- About 40% of financial advisors plan to retire within the next 10 years.
- Because more certified financial planners are over 70 than under 30, replacing those professionals will be a challenge for the industry.
- New college programs are cropping up to help the industry fill those seats. For new graduates, that means an abundance of jobs.
When Julie Penwell graduates from Central Washington University this spring, she plans to pursue the career she has been dreaming about since she was 15-years-old — that of a personal financial planner.
Penwell decided to pursue the profession after a high school financial planning class gave her what she describes as "base level financial literacy" and an insatiable desire to learn more.
Now, she is studying for the exam to become a certified financial planner, while working two jobs and serving as the president of her school's Personal Financial Planning Club.
"You get to work with people and help them meet their goals," Penwell said. "Just the idea of getting to make a difference in someone's life, that's what drives my motivation for it."
Penwell, 21, will be one of the first graduates from the new personal financial planning program at Central Washington University, located in Ellensburg, Washington.
The program's debut comes as the financial services industry at large faces a shortage of new financial planners coming into the field.
About 40% of financial advisors plan to retire within the next 10 years, according to Cerulli Associates, a provider of data and research on the financial services industry.
That leaves the industry scrambling to find fresh talent to fill those seats.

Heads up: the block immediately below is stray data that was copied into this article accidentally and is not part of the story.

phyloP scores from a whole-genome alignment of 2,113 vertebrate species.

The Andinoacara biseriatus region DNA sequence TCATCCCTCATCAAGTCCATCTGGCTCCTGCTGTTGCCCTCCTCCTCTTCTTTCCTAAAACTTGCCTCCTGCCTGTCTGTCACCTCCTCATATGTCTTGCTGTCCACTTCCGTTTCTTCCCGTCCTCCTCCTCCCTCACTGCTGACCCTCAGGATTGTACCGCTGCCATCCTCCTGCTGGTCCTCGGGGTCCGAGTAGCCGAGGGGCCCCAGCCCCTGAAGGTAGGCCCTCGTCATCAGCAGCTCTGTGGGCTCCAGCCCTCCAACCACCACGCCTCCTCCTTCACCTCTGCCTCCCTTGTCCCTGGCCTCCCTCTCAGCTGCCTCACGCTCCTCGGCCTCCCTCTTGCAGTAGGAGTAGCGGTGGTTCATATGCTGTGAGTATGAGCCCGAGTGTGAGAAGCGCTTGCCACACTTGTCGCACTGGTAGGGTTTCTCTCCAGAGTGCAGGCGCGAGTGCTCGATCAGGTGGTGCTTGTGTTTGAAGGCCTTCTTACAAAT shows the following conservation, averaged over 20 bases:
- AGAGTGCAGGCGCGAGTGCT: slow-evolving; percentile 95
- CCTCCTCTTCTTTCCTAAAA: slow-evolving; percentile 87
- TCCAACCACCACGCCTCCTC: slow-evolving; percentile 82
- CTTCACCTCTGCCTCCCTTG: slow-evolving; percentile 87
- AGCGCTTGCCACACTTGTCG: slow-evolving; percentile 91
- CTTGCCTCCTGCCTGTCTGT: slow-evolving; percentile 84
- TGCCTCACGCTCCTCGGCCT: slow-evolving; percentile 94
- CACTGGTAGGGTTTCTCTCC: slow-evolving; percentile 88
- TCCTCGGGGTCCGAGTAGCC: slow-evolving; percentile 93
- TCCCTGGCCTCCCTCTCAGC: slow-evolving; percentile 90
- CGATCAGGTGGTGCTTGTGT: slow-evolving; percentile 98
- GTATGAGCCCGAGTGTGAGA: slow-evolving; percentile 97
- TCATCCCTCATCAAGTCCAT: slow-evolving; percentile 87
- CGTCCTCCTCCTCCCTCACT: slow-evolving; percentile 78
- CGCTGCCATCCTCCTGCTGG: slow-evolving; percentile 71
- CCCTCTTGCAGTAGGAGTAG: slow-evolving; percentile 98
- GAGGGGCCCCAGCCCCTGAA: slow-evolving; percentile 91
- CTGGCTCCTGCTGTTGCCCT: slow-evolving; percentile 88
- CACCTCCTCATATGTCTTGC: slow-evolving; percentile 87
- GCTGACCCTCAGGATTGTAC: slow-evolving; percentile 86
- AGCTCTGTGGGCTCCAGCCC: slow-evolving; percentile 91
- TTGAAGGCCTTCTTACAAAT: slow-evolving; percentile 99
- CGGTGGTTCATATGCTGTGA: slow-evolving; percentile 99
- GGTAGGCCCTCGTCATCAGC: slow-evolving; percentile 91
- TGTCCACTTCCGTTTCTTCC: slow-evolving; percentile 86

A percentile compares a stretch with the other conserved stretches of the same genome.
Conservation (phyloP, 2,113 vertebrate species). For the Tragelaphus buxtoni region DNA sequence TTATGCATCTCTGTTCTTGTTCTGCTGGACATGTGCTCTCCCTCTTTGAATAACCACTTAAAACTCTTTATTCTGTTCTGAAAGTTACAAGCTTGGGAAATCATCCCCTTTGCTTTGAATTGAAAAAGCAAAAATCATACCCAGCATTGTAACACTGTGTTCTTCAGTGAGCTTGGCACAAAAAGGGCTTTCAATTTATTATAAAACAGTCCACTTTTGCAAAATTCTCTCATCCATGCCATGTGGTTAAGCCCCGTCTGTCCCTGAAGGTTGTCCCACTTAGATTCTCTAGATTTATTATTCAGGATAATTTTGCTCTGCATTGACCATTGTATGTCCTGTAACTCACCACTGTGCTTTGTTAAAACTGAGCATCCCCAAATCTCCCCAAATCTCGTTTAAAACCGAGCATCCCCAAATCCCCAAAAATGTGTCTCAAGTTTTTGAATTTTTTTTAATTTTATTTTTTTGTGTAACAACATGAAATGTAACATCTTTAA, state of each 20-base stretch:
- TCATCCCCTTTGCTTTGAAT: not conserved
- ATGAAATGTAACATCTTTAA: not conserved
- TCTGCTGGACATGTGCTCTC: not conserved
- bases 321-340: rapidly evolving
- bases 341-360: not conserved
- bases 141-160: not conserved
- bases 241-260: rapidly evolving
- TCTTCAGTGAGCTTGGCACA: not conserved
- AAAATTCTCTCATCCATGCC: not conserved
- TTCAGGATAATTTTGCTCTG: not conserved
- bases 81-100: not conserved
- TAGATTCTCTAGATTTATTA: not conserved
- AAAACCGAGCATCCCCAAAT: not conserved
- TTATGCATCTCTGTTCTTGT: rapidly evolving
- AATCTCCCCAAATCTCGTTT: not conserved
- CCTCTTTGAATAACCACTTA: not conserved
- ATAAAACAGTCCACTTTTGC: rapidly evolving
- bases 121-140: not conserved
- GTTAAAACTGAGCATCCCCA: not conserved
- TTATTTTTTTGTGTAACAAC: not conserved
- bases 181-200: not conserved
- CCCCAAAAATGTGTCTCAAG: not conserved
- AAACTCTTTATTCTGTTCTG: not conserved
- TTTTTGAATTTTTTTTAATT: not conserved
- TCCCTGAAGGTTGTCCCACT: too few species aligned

"We are really on the edge of a succession cliff," said Marina Shtyrkov, wealth management research analyst at Cerulli Associates. "In the next decade, advisor head count is going to begin declining pretty rapidly."
That trend is happening alongside big industry shifts, including the move toward automated financial advice. Big names behind some of those platforms — including Betterment and Vanguard — are promising human financial planners at the other end of their phone lines.
"In some ways, perhaps counterintuitively, technology is making the human advisor even more valuable," said Kevin Keller, CEO of the CFP Board, which provides the CFP certification and sets ethics standards for the industry.
There are 311,305 financial advisors in the U.S. wealth management industry, according to Cerulli. One in 4 of U.S. financial advisors — a total of 83,106 — currently hold the CFP certification.
There are currently more CFPs over the age of 70 than under the age of 30, according to the CFP Board.
New education efforts hope to help fill that talent shortage.
"It's creating an awesome opportunity for the schools that do have this program and the students who select it," said Luke Dean, associate professor of personal finance planning at Utah Valley University.
The university, located in Orem, Utah, currently boasts about 300 declared personal finance planning majors on its campus of roughly 40,000 students. The number of such declared majors could be as high as about 500, Dean said, including those students who are away on two-year overseas missions for The Church of Jesus Christ of Latter-day Saints. (About 62.1% of Utahns are LDS members, or Mormons, according to U.S. Census data.)
Because industry demand is so high, many students have more than one job offer upon graduation, according to Dean.
Over last Thanksgiving break, Dean said, he spoke with three different female students who all shared the same problem: They each had three job offers and didn't know which one to take.
"I kind of had to laugh at them and say, 'Your life is so terrible. You have three amazing job offers at three amazing firms,'" Dean said.